The biggest U.S. banks will need more than the Federal Reserve’s stamp of approval before they receive an all-clear signal from the bond market.
While relative yields on their bonds narrowed to 265 basis points, the lowest since August, that’s almost 1 percentage point above last year’s low of 173 in April, according to Bank of America Merrill Lynch index data. The gap between spreads on industrial and financial debt has more than doubled from a year ago and credit-default swaps on the six-biggest U.S. banks are 83 basis points higher than last April.
The index typically falls as investor confidence improves and rises as it deteriorates. Credit-default swaps pay the buyer face value if a borrower fails to meet its obligations, less the value of the defaulted debt. A basis point equals $1,000 annually on a contract protecting $10 million of debt.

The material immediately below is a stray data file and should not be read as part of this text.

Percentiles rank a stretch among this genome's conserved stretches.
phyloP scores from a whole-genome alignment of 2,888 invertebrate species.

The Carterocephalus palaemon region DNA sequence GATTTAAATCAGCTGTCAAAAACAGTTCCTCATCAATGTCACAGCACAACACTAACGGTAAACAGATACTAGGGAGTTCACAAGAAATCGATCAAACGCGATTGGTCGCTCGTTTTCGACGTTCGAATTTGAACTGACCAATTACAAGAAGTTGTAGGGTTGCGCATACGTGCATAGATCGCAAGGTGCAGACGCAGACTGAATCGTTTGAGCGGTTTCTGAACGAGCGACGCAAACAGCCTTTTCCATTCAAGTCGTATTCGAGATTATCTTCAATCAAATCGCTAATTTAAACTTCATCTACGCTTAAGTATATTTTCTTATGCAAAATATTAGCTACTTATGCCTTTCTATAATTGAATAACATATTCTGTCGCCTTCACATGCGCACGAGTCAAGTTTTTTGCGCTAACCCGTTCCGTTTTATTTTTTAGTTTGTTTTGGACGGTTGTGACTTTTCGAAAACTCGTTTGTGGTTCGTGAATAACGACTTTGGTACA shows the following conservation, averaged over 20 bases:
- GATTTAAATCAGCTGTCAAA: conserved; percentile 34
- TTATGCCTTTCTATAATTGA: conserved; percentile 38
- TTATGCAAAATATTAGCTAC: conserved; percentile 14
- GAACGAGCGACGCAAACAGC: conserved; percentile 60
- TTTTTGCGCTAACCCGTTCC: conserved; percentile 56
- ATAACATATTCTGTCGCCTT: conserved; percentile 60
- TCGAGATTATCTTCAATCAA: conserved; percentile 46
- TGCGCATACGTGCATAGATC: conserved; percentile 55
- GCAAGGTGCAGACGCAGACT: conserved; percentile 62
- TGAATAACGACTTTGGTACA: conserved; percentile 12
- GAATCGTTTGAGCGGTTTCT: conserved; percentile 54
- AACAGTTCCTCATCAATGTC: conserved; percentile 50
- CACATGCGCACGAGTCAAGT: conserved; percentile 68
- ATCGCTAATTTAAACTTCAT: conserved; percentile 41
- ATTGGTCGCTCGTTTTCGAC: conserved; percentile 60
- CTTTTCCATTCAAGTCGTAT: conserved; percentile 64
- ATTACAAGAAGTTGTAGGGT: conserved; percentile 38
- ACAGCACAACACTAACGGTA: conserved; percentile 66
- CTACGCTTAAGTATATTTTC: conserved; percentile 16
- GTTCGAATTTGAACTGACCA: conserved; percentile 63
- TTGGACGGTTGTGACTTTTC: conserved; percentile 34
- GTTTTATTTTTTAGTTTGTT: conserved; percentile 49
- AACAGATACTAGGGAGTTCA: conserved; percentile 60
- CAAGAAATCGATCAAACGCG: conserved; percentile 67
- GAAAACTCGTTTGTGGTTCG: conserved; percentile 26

The Fed tests were “a bigger story for equity” as “the credit market remains more focused on the Moody’s actions,” JPMorgan analysts Kabir Caprihan and Matthew Hughart wrote in a March 14 note.